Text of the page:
I prefer to eat local food, sourced as close to the farm as possible: I get fresher food, I help support the nearby farming community, and it tastes amazing. Sometimes, though, I make exceptions. Let me tell you about my experience with peaches.
I get asked this a lot: is making jam hard? People tend to assume it takes a lot of time; that every batch is unmanageably huge; that it’s scary and uses weird equipment. All this is so, so wrong. You can make jam in a skillet or saucepan in less than an hour.
We had snow and hail last week, but it’s in the 90s today: welcome to springtime in SE Michigan. I’m working on the garden this week – first setting the chives and all the other herbs to rights, and then planting my favorite tomatoes.
Looking at my preserves cupboard, I can see it’s been a good year for jams. Let’s see … there’s cherry jam three ways, blueberry-ginger jam, spiced tomato jam, strawberry-vanilla butter, peach, and apricot jams. But there are still a few gaps!
Necessity is the mother of invention. Sometimes you hit a roadblock; something knocks your plans horribly askew. So it was for me this week, when I planned to reduce a half-bushel (25-26 pounds) of tomatoes to thick tomato paste.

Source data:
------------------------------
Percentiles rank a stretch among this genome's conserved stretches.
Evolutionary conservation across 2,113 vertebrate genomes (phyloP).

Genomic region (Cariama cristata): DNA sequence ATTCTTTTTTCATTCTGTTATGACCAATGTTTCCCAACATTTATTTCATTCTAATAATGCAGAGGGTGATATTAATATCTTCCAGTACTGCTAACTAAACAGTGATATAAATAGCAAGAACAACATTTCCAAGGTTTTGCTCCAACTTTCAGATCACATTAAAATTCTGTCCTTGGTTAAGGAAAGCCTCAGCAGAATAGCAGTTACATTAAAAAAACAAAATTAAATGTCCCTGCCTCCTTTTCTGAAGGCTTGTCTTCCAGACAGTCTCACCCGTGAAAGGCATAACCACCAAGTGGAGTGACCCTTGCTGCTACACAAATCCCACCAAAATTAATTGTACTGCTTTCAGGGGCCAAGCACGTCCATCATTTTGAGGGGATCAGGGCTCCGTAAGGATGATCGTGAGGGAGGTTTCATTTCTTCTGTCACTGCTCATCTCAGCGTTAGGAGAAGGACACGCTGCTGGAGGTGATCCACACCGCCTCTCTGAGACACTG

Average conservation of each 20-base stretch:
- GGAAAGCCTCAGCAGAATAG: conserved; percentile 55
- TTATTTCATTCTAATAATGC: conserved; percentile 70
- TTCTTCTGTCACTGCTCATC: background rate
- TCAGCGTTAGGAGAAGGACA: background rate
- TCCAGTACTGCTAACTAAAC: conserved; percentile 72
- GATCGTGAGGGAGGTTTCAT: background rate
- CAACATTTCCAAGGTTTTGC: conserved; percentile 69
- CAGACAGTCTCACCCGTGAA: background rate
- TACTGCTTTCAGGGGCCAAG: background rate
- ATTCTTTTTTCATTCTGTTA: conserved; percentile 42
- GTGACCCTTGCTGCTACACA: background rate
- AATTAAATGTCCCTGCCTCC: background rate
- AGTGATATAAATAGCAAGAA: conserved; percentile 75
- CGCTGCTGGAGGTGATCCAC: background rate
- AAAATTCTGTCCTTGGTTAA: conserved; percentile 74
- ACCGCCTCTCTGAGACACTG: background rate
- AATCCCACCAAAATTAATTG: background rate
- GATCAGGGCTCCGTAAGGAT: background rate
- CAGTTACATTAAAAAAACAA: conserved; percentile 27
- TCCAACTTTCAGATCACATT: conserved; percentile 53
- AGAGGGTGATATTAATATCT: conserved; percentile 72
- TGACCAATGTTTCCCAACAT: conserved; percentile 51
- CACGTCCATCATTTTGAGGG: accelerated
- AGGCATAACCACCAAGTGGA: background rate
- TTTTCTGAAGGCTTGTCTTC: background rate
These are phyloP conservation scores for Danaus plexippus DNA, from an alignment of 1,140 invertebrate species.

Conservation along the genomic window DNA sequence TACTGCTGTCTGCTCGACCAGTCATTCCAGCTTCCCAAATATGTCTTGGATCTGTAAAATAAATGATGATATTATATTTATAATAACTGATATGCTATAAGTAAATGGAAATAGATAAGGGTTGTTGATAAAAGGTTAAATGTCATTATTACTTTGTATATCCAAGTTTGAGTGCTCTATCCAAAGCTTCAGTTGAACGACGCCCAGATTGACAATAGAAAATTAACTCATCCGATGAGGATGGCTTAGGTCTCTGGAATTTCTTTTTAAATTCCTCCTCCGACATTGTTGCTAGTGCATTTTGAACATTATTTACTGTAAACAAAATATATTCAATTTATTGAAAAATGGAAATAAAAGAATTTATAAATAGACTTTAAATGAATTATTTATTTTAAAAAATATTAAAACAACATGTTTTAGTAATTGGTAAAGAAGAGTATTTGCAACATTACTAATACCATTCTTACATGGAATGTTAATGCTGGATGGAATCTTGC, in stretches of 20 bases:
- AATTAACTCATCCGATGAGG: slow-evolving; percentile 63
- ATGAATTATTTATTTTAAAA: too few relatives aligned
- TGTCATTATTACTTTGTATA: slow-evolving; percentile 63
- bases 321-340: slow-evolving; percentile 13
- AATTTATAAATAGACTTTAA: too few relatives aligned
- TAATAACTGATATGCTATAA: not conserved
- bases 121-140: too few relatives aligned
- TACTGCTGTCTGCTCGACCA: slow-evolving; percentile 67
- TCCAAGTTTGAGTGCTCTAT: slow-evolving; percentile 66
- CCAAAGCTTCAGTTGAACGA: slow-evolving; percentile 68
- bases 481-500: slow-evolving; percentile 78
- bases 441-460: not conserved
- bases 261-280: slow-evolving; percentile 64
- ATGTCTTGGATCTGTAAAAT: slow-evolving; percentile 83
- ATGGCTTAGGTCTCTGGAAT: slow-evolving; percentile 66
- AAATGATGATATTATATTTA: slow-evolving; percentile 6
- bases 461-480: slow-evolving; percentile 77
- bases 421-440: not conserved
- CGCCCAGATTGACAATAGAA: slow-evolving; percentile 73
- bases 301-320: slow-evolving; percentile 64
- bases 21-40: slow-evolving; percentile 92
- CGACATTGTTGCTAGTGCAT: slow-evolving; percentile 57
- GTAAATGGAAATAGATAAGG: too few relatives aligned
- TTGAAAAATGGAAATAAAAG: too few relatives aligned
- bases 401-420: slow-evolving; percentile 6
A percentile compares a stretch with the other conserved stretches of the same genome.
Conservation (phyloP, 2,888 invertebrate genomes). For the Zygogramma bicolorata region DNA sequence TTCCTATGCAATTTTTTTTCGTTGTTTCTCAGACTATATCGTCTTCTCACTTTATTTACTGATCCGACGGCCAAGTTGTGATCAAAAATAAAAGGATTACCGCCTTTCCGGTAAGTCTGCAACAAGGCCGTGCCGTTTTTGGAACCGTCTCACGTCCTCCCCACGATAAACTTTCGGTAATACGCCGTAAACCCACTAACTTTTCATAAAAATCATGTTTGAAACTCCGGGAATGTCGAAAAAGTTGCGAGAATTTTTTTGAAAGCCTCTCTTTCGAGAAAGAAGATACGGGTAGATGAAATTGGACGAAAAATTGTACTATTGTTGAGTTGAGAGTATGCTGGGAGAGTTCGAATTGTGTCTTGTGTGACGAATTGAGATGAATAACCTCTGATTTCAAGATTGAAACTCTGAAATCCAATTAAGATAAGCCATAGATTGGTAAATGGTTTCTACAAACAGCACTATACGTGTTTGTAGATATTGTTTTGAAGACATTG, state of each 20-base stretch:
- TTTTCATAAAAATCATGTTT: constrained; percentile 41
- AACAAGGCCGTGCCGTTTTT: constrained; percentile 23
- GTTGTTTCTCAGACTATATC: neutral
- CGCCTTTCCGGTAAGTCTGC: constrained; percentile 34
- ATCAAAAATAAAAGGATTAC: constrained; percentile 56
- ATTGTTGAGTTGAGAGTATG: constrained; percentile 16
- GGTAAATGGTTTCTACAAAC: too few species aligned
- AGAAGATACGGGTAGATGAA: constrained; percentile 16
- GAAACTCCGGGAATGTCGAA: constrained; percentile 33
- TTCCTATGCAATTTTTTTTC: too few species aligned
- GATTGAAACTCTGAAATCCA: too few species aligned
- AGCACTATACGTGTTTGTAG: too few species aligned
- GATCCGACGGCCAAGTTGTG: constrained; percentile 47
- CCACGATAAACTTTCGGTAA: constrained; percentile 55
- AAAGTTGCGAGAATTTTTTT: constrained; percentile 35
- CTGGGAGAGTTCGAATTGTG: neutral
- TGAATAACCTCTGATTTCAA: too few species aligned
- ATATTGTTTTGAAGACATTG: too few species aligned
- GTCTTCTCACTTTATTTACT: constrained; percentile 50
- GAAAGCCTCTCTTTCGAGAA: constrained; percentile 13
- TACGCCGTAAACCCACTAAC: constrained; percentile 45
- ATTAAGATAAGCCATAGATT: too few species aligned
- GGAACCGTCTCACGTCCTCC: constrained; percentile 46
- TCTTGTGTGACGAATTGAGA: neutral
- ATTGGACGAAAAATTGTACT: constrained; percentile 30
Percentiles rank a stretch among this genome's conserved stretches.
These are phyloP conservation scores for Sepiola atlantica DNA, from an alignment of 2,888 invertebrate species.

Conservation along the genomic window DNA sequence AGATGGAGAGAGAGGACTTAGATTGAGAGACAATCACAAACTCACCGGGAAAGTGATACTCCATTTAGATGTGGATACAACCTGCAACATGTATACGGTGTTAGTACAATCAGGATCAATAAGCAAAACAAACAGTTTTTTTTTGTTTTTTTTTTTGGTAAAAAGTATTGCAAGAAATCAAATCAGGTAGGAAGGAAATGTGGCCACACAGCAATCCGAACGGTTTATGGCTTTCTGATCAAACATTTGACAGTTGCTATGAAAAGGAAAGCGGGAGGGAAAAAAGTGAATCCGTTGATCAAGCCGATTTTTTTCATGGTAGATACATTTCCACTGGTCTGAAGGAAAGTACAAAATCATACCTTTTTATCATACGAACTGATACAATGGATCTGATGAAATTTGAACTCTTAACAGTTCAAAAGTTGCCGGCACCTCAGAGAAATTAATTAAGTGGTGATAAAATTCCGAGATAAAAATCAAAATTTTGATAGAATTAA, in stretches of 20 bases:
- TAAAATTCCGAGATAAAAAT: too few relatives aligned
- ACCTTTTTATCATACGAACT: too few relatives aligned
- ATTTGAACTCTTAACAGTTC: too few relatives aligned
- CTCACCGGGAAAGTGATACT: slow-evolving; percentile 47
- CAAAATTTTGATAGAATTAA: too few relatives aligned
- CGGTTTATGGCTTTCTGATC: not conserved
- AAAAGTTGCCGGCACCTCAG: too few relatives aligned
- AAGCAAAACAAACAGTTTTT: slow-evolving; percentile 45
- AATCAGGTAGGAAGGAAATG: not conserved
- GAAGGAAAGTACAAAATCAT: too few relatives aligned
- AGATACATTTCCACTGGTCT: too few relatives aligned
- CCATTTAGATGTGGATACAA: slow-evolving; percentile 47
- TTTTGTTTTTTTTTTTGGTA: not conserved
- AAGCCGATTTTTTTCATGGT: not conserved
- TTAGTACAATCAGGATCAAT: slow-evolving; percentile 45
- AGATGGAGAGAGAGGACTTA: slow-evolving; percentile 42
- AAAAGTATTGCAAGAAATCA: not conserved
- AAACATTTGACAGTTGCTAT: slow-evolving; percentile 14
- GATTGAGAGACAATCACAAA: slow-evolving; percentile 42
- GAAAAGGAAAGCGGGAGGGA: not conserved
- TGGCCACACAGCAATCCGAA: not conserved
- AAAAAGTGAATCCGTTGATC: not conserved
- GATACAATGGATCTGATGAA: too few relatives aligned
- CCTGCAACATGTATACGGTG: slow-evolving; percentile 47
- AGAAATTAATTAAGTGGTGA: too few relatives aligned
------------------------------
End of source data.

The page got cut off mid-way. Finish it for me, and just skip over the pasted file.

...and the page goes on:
I love berries of all kinds, and am lucky to live where lots of them grow. Recently I bought some freshly picked blueberries at a farm stand: they were delicious! Some went into muffins, some on cereal, some were just eaten as a snack.
You don’t have to make huge batches of jams or pickles. Take this example: in a small batch, Strawberry-Vanilla Butter uses only 1½ quarts of berries, and yields 3 half-pint jars (plus a bit extra for toast or snacking.) You may double the recipe,
Let me just say this: I miss New England, especially the chowder! Local prices for ocean fish are sky-high: only to be expected in Michigan, but a problem for a frugal cook. Bottled clam juice just doesn’t have the flavor of a great fish-based stock.
If you cook for vegetarians, you will need vegetable stock on hand: so many dishes are improved by substituting stock for water. It’s hard to find the good stuff at the grocery store, so make your own at home.